She turns off the headlights and speeds up to mph. She hits a culvert and the car somersaults. Other than biting her tongue pretty badly, she is unhurt.
We get insightful wisdom like this via Mathilde's thoughts on page Groff is not a completely inept writer. Near the end, we get this gem of a sentence: Vulgar language does not offend me.
This is supposed to pass for good literature? Okay, so I won't go on any more. I hated everything about this book. Even two of the supposed startling secrets near the end view spoiler [Lotto had a son when he was 15 that was given up for adoption and who then shows up at the end of the novel after Lotto has died and has sex with Mathilde; Mathilde, when she was 4-years-old, seems it's left a bit vague to have intentionally pushed her younger brother down the stairs, which killed him hide spoiler ] left me cold and bored.
This novel is just terrible. Seriously, do not read this pretentious hokum. Book-1 Shelby-0 I hate this book. There I said it. I keep trying to read it and then I look down and it says I still have soooo much time left in this book.
I'm never going to finish. The only character that I'm somewhat interested in is Chollie. The rest of them are just pretentious hipster assholes.
Netgalley in exchange for review I'm probably totally missing out by not making myself finish this book. I'm still not gonna do it but my friend Leanne loved Book-1 Shelby-0 I hate this book.
I'm still not gonna do it but my friend Leanne loved it and wrote a beautiful review for the book. View all 89 comments.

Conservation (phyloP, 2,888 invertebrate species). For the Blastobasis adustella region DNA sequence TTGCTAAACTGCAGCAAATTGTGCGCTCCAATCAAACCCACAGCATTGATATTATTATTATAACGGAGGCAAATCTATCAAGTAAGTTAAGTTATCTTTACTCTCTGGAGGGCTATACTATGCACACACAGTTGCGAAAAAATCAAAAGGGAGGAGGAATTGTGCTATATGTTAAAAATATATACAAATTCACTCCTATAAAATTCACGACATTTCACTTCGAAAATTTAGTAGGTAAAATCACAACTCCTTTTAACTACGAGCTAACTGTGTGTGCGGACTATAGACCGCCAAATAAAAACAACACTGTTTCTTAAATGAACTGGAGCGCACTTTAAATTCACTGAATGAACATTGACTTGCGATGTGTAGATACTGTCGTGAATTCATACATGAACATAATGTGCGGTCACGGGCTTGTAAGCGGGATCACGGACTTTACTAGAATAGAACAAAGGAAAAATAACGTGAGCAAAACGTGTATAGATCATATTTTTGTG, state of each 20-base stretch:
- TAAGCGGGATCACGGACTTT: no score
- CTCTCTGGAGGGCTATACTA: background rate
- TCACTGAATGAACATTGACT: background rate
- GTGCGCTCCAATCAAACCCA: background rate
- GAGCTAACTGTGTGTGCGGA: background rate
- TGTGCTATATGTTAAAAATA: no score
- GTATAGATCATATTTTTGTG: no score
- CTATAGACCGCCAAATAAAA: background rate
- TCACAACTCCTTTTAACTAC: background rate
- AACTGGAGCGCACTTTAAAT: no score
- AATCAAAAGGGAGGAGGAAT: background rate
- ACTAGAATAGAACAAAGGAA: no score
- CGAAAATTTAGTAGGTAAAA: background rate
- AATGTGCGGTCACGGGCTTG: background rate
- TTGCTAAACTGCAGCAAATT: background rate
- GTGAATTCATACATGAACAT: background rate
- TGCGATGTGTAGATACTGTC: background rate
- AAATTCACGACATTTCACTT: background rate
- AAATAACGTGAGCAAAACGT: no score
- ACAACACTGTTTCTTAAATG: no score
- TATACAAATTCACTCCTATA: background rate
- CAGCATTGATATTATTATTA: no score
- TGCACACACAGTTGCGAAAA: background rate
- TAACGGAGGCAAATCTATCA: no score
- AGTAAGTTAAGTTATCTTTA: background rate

May 07, Debbie rated it really liked it Shelves: Language to die for. But why did it take me three weeks to read?
This is a complex love story, full of secrets and regrets and passion. It is absolutely brilliant. Yeah, so why DID it take me so long to read this?
Take a peek at my Complaint Board: At the end, I got to a brilliant twist! I knew it was brilliant, but wait….. I could search the names and get transported right back to the scenes where the characters were mentioned.
Oh yes, now I see…. Just too long and dense. The sentence structure, though gorgeous, slowed me down. This can be problematic; see my first complaint.
Cut out the plays. Super confusing to me. And one hostile conversation where a woman is called a total vagina and later a pig face seemed over-the-top and unbelievable.
Would people at a party actually say such things? Super minor, but annoying: Give me a dictionary! I like learning a few new words, but there were a LOT here, sometimes two or more to a page.
Reading this would be a great way to learn vocabulary for the SATs. The wife is more dynamic and complex than the husband. Luckily, her story is the one at the end, so the joy flows as you read on.
Now for the good—no, the incredible—stuff. To start with, the characters are so vivid, I felt like I really knew what makes them tick.
They are complex, intriguing, flawed. The third-person narration made me believe it all; there were no unreliable narrators to make me worry that any of it was false.
This was so clever! I mean, I love a good unreliable narrator, but here, it was cool the way the narration made everything believable.
I felt like I was in the in-crowd; it made me feel lucky and privileged that I was getting the real scoop. Groff is wise and her ideas are fresh.
Some sentences made me ponder with glee, even if I did have to read them twice! And I ate up the language and the images.